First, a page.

Listen i hate starbucks .....for a lot of reasons ......but mainly one .......their coffee is ass!!!!......i will never understand .......as long as there is blood coursing through my veins ....... why it got so popular .....it tastes like shit ....the worst coffee ......and the most annoying part is ....... the customers who come in and order a coffee ....... with all the add ons .....you know......... who they are half soy/skim milk/98degs/foam/syrup/.....etc ....etc .....you have seen them .........or maybe know them ......i will not be friends with someone who needs that much shit in coffee ........it's just coffee ........i have never ever liked starbucks... ...over rated place .........and knock of the barista shit .......you pour coffee .....i do not want dancing elephants on my coffee ......it's just fucking coffee leave it alone .........well with that said 8000 temp closed stores that has to sting joe's wallet i think his name is Howard Schultz..... ....who ever he is i think he lives in sag harbor .......which is not allowed a Starbucks ......of course .....howard is worth 4 billion clams/bucks/dollars/flims.............so that will be a tax write off ....he has made his money.....i bet the manager is happy as fuck .....nice retirement ........anyways kudos to anyone working there i just find it a strange place .......not my bag !!!.........anyways it is new jersey after all .........i am surprised it is not mob run ......well anyways i hate strabucks coffee .......just so you know .......
The episode plunged one of America’s most ubiquitous brands into crisis.
In April 2018, two Black men entered a Starbucks shop in the Rittenhouse Square neighborhood of Philadelphia for a business meeting with a white man who had not yet arrived. While they waited, and before ordering, one of the two asked to use the bathroom. He was refused. Eventually, they were asked to leave. When they did not, an employee called the police.
The subsequent arrests, captured in videos viewed millions of times online, prompted accusations of racism, protests and boycott threats. The company’s CEO apologized publicly, describing the way the men had been treated as “reprehensible.” Starbucks took the extraordinary step of temporarily closing 8,000 stores to teach workers about racial bias.- ADVERTISEMENT -
On Monday, in a surprising twist, a federal jury in New Jersey ordered Starbucks to pay $25.6 million to a former regional manager after determining that the company had fired her amid the fallout from the Rittenhouse Square episode because she was white.
The jury found that Starbucks had violated the federal civil rights of the former manager, Shannon Phillips, as well as a New Jersey law that prohibits discrimination based on race, awarding her $600,000 in compensatory damages and $25 million in punitive damages.
Laura Carlin Mattiacci, a lawyer for Phillips, said she and her client were “very pleased” with the unanimous verdict, adding that “she proved by ‘clear and convincing evidence’ that punitive damages were warranted” under the New Jersey law.
A Starbucks spokesperson declined to comment.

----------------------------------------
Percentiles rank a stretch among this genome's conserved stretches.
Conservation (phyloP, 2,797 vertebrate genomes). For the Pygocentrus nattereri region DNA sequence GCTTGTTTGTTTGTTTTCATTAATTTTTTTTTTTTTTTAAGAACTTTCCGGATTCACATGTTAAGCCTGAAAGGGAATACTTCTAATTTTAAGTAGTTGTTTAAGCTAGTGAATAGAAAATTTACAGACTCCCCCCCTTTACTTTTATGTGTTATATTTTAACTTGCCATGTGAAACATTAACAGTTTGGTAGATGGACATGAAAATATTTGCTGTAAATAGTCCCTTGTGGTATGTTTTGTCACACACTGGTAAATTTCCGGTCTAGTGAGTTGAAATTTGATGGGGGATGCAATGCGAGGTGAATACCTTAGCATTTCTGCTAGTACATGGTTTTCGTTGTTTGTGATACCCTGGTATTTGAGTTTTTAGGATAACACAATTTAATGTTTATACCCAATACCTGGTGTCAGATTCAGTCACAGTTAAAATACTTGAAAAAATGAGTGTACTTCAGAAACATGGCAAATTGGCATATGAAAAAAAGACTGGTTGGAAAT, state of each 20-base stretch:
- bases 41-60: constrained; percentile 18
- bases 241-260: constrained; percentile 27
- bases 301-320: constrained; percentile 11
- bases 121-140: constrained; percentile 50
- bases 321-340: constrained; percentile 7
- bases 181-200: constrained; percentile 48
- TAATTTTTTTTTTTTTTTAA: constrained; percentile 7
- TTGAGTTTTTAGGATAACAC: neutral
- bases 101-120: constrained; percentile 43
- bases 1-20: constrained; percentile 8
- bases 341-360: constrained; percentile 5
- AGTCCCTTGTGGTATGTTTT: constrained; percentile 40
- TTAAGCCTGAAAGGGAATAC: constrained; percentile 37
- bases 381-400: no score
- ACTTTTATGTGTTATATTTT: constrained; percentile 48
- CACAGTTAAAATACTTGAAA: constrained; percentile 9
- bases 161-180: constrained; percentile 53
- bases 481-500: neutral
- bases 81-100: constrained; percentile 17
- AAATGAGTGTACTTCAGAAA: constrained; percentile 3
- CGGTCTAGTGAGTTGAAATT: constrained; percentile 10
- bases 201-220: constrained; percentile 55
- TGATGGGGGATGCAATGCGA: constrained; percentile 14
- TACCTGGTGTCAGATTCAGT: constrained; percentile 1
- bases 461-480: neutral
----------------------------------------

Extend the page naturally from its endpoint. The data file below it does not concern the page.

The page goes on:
At the time of the episode, Phillips oversaw about 100 stores in Philadelphia, southern New Jersey, Delaware and parts of Maryland. She had been promoted to the job in 2011 after what she called her “exemplary performance” in six years as a district manager in Ohio.
Phillips said in the suit that Starbucks, as part of its damage-control effort after the arrests, had sought to punish her and other white employees in and around Philadelphia even if they had not been involved in the events that led to the police being called.
Phillips said she had thrown herself into the company’s efforts to restore its credibility and had sought to support hourly workers, organizing managers to staff stores and cover for employees who were scared to run a gantlet of protesters.
Amid the image-burnishing campaign, Phillips said one of her superiors, a Black woman, told her to suspend a white manager who oversaw stores in Philadelphia, though not the one in Rittenhouse Square, because of allegations that he had engaged in discriminatory conduct — allegations that Phillips said she knew to be untrue.
In contrast, Phillips said, no action was taken against the manager who oversaw the Rittenhouse Square store, a Black man who Phillips said had promoted the employee who called the police.
Phillips said she was fired not long after balking at the order to suspend the white manager. She said that she had not been previously told that she was doing a bad job and that the only explanation she was given for the firing was that “the situation is not recoverable.”
Starbucks denied in court filings that Phillips had been fired because she was white and said she was let go because she performed poorly in response to the episode that led to the arrests.
“During this time of crisis,” a lawyer for Starbucks wrote in a court filing, the company’s “Philadelphia market needed a leader who could perform,” adding that “Ms. Phillips failed in every aspect of that role.”
Starbucks ultimately chose not to press charges against the men at the center of the episode, Donte Robinson and Rashon Nelson, both 23 at the time. Before suing over the ordeal, they reached a confidential financial settlement with the company and got a commitment from the city of Philadelphia to invest $200,000 to help young entrepreneurs.
“I want to make sure that this situation doesn’t happen again,” Robinson said in an interview at the time. “What I want is for young men to not be traumatized by this, and instead motivated, inspired.”
Efforts to reach Robinson and Nelson on Tuesday were unsuccessful.